They also openly admit, “Our intent is to profess political support for global bureaucratic structures in health and medicine and to call for shifts toward better funded and socialized medical systems” (Actual quote: “Many governments have been reluctant to invest sufficiently in their health care systems, let alone public health systems in less developed countries….This study indicates the possible costs that can be avoided through global cooperative investment in public health in all countries”).
The most important takeaway from the paper is not a prognostication, but an observation from the past, the notion that social contagion is the great ill that results from an outbreak, not the contagion itself: “From studying many outbreaks, the real risk is not the disease but public and governmental reaction to the fear of the disease,” (Actual quote: “The fear of an unknown deadly virus is similar in its psychological effects to the reaction to biological and other terrorism threats and causes a high level of stress, often with longer-term consequences (Hyams et al., 2002). A large number of people would feel at risk at the onset of a pandemic, even if their actual risk of dying from the disease is low.”)
If you read the 44-page paper, uncertainty around the data and biases are disclosed by the authors.
But the media took it and ran with it for a salacious headline. The Chicken Littles of the world ran with it. The politicians, emergency services, military, and public health bureaucrats, seeking greater control for themselves, ran with it.
This is all predictable. What is far from predictable is whether you or I will believe any of this salacious nonsense. We don’t need to fall for it. We can look at the prognostication of 15 million deaths by corona, along with anyone who cites it as if it were fact, and challenge them quietly or openly as a heretofore discredited and unreliable person using an unreliable source in a moment where reliable journalism and sources are so badly needed.
Generations, centuries, millennia of humans around the globe have known what November 2016 reminded an entire country of: no one has a crystal ball.
Let us not forget this valuable lesson so quickly.
Will you be a willing megaphone to Chicken Little? Will you laugh at the nonsense, or will you be among those who chase Chicken Little into the henhouse where he belongs?
Whatever you choose, any person lying to you—economist, social scientist, prognosticator—deserves the same skeptical treatment across disciplines, because charlatans find their way into every discipline.
No matter how much modeling they do, the underlying truth is that no one has a crystal ball. Everyone is guessing. The experts didn’t know in 2016 how the election would shape up. The experts don’t know now how corona will shape up. Don’t sacrifice basic liberties to an expert claiming to have a crystal ball. Don’t sacrifice your basic sense of self to an expert claiming to have a crystal ball. Don’t offer the power of your fear, the power of your belief, and certainly not the power of your trust to an expert claiming to have a crystal ball.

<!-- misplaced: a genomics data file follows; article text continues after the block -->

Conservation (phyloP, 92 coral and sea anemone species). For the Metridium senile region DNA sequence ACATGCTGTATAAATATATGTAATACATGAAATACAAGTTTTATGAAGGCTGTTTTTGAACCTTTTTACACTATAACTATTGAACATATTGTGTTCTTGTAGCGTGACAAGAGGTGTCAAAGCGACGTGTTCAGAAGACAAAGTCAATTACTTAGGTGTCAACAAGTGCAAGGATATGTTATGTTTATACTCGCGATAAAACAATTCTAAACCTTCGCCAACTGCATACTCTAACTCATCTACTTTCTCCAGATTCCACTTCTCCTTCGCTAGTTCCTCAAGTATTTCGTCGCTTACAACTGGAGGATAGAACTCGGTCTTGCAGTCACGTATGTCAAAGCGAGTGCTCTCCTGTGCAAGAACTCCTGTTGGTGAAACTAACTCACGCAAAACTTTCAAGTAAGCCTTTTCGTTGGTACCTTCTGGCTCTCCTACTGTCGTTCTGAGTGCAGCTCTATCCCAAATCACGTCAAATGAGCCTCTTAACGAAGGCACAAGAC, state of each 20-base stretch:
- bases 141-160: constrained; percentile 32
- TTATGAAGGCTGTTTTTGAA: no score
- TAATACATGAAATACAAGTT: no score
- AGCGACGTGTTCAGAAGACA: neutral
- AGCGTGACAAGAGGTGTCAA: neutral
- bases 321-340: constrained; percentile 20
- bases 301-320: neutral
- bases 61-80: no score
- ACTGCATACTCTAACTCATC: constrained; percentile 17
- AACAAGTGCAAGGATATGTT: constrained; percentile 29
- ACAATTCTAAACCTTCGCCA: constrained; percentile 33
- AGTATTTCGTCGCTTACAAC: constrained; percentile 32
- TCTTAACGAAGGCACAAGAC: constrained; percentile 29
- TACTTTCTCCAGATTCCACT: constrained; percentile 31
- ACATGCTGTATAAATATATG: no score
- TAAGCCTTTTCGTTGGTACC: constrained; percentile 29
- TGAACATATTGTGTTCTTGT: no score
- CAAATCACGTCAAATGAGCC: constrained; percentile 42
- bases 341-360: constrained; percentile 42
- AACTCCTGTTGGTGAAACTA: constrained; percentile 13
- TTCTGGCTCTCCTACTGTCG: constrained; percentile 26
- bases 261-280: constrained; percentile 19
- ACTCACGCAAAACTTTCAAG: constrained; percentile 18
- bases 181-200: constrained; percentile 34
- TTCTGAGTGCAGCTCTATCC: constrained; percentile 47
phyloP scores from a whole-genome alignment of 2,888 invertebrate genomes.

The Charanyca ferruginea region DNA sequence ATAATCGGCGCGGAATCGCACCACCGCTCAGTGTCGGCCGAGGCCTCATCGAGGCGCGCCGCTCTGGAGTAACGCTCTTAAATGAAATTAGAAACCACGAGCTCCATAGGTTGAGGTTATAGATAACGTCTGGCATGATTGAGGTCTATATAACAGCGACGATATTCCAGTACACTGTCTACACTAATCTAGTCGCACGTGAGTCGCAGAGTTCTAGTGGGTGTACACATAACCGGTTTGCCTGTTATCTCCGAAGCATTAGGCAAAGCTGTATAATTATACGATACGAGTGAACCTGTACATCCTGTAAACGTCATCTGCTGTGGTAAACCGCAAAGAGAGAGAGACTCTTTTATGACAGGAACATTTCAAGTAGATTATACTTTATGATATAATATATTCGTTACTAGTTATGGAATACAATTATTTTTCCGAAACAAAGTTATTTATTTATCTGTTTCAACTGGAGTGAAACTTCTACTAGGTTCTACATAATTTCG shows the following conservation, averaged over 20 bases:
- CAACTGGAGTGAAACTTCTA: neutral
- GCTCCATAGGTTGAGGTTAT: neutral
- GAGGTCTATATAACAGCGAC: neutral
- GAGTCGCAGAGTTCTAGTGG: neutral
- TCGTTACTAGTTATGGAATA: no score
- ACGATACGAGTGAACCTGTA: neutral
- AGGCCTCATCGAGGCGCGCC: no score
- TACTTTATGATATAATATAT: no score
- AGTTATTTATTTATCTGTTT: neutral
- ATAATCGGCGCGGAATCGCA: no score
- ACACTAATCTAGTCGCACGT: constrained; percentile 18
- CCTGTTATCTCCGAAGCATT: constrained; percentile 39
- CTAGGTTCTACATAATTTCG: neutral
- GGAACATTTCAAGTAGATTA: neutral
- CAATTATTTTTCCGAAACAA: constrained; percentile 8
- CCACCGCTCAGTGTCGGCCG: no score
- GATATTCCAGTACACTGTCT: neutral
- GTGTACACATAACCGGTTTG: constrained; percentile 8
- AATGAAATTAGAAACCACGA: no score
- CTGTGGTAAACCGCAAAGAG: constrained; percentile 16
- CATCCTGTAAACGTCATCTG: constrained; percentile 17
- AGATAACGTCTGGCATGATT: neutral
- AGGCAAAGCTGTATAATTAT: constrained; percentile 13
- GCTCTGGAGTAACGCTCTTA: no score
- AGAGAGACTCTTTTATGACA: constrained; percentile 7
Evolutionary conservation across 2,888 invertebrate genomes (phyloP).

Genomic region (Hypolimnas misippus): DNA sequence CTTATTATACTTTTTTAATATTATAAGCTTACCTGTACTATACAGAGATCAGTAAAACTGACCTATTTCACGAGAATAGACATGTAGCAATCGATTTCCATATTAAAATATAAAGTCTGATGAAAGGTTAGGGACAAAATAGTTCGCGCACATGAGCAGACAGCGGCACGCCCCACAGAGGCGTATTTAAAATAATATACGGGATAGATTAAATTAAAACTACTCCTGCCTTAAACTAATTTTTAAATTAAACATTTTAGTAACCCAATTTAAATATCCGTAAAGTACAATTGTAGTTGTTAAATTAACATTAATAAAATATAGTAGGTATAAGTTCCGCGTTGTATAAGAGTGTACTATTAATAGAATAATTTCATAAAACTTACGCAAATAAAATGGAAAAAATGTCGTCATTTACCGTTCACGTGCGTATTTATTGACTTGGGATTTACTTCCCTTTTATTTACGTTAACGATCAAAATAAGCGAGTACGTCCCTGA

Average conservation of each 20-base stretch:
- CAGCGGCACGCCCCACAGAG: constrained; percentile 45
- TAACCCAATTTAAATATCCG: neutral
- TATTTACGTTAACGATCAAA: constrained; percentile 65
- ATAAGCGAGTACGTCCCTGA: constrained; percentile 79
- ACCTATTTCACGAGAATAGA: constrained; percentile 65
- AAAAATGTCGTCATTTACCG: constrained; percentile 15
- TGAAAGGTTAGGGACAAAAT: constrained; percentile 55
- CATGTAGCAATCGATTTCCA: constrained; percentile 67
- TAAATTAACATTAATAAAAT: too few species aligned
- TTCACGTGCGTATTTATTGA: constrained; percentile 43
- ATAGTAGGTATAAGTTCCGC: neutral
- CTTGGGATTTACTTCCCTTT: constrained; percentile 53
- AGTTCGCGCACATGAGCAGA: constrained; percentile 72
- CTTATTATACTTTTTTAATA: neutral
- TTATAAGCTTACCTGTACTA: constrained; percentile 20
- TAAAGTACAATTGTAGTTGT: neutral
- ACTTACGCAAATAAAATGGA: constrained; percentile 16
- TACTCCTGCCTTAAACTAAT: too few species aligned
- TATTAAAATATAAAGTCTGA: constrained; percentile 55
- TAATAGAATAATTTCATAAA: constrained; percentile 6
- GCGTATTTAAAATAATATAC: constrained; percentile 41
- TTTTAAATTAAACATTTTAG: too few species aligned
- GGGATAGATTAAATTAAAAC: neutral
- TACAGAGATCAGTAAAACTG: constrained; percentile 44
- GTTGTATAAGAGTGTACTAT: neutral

Skepticism is the proper tool to use with any holder of any crystal ball. That is true, regardless of the complexity of the algorithm that they claim shows irrefutable proof of what the future will bring one day from now, one year from now, or one century from now.
The future is unknown to us and investing all of a society’s options in one path is detrimental to a successful outcome. One way that free societies have long prospered is by allowing individuals to produce many varying paths, some of which work, some of which fail. That is the risk mitigation method of freedom and individual choice. A single, unified path that no one may oppose removes a great deal of risk mitigation and forces many to make a single bet on a single path. That is a truly foolish idea given the fact that no one has a crystal ball.
To believe in the utility of central planning you must be able to fall for the idea that someone somewhere has a crystal ball. Individual freedom is not only moral, it provides utility and risk mitigation in moments of crisis, precisely like the one we now face.
American federalism provides for fifty experiments. Individual freedom in America provides for 330 million experiments. Some win, some lose. That’s life. Authoritarianism that drags everyone down a common path merely ensures that all will eventually lose.